Submitted to: International Congress of Nutrition
Publication Type: Abstract only
Publication Acceptance Date: 4/1/2001
Publication Date: 11/1/2001
Citation: Behall, K.M., Scholfield, D.J., Hallfrisch, J.G., Liljeberg-Elmstah, H.G. 2001. Comparison of glucose and insulin responses to different levels of amylose and b-glucan. Interpretive Summary: n/a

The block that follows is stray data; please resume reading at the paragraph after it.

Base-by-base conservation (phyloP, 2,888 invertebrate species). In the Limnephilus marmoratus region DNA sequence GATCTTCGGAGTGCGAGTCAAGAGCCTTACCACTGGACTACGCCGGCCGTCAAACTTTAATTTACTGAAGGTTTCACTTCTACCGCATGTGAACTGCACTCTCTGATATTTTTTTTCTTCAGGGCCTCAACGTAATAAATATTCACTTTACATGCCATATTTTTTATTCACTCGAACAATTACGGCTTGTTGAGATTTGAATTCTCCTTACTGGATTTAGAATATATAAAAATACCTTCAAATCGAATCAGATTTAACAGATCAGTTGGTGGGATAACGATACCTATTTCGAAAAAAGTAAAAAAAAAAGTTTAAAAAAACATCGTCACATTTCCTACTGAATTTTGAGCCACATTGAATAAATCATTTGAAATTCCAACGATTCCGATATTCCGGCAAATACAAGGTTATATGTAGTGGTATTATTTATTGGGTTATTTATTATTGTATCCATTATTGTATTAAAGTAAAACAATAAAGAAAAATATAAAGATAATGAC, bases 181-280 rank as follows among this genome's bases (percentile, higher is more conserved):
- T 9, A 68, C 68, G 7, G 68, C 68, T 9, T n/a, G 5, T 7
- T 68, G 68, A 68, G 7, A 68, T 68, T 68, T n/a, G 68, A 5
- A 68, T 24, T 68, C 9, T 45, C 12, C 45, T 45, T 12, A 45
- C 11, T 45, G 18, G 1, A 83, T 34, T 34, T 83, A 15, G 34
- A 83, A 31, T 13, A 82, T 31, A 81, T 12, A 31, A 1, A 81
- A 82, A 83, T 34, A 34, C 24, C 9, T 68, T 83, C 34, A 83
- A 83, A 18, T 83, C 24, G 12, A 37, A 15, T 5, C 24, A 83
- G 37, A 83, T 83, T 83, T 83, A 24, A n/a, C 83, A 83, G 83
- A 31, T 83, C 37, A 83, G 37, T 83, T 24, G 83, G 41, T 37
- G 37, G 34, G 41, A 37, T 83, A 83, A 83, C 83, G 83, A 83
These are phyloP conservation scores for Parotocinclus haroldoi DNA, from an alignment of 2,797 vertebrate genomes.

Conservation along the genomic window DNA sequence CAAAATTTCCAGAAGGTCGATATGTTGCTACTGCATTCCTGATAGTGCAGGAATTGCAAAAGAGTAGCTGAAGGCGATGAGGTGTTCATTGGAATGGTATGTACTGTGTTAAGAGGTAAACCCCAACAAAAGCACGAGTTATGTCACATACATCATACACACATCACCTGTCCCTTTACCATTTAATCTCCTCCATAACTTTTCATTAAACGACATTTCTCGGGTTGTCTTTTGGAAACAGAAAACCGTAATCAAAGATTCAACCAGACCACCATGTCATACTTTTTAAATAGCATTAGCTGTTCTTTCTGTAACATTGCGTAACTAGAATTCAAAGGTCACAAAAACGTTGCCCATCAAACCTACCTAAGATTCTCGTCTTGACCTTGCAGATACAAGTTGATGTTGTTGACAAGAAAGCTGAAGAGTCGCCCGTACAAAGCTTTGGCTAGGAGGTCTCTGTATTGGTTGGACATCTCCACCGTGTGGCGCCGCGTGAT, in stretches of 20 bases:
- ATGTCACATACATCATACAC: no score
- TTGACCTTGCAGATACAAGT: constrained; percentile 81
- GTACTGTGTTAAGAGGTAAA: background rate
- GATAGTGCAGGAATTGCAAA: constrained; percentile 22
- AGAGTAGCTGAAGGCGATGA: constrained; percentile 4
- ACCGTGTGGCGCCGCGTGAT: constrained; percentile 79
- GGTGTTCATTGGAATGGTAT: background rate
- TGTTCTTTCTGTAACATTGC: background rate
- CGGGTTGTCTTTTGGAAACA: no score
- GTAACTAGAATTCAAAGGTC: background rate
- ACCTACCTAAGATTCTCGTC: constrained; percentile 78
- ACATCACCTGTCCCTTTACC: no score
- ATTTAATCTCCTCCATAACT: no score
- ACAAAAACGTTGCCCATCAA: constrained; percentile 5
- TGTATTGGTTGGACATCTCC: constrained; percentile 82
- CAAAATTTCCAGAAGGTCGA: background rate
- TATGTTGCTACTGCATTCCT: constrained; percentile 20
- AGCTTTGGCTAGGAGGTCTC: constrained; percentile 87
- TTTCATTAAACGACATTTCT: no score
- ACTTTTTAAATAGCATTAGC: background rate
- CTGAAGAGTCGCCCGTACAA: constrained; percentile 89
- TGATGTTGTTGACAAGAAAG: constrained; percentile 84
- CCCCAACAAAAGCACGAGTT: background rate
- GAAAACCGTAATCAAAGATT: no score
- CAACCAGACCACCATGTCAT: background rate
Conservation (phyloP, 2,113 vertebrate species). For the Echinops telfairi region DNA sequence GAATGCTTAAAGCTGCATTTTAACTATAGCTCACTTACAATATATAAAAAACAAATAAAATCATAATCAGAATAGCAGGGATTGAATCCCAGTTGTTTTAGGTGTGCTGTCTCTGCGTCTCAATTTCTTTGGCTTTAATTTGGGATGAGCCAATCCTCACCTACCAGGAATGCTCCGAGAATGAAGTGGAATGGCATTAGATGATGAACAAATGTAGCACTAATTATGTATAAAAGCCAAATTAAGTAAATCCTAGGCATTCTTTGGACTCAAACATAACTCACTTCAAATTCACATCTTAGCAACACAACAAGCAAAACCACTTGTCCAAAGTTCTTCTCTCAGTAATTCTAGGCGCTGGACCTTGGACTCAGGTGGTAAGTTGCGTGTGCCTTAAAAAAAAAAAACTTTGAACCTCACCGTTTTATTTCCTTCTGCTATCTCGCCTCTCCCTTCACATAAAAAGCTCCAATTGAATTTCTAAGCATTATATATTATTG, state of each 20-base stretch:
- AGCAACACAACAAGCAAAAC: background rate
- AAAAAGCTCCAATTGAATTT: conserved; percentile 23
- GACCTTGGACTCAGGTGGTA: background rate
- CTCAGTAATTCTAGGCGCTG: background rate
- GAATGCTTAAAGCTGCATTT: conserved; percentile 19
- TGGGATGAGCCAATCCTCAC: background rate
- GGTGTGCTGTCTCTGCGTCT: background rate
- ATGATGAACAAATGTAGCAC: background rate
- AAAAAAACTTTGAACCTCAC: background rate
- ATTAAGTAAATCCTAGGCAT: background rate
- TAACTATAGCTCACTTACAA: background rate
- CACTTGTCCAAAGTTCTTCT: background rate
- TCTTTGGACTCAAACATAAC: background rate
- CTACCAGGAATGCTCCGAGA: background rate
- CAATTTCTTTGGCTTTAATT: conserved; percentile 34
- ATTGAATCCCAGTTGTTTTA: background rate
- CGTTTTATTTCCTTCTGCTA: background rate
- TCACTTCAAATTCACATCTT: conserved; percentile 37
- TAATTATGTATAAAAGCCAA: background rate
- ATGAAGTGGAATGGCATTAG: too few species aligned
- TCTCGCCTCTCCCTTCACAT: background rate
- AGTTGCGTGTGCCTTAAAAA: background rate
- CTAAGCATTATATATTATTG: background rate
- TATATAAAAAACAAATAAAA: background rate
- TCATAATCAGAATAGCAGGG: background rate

Technical Abstract: High amylose starch and high soluble fiber-containing foods have been reported to lower blood glucose and insulin levels. Previous studies conducted at BHNRC have found improved glucose and insulin responses after consumption of soluble oat fiber, high amylose cornstarch, and high fiber diets. This study sought to determine if high amylose starch and oat fiber (soluble fiber source) improve glucose and insulin response independently. Twenty women (10 moderately overweight), aged 35-55 were fed a controlled equilibration diet for 3 days in conjunction with each test. On day three, fasting subjects consumed glucose (1 g glucose/kg body weight) or one of 9 muffins containing 30, 50, or 70% amylose cornstarch (1 gm carbohydrate/ kg body weight) and approximately 0.5, 1.2 or 5 g of -glucan/100 g carbohydrate. The 10 tolerance tests were fed in a Latin Square design. Blood samples were collected at fasting, «, 1, 2, 3, and 4 hr after the test meal and «, 1, and 2 hr after a standardized lunch. Data were analyzed by using a mixed-procedure ANOVA program. Insulin response was significantly different by treatment (P<0.001). The highest B-glucan level was the most effective in lowering insulin response. Glucose response was significantly different by treatment (P<0.0002) and treatment by time (P<0.025). Both high B-glucan and high amylose reduced glucose response significantly post-tolerance test and post second meal. The greatest reduction in area under the curve occurred after the tolerances containing high B-glucan and mixed or high amylose starch and after the second meals following all high B-glucan tolerances regardless of starch. Soluble fiber appears to have a greater affect on glucose and insulin postprandial response than does high amylose starch.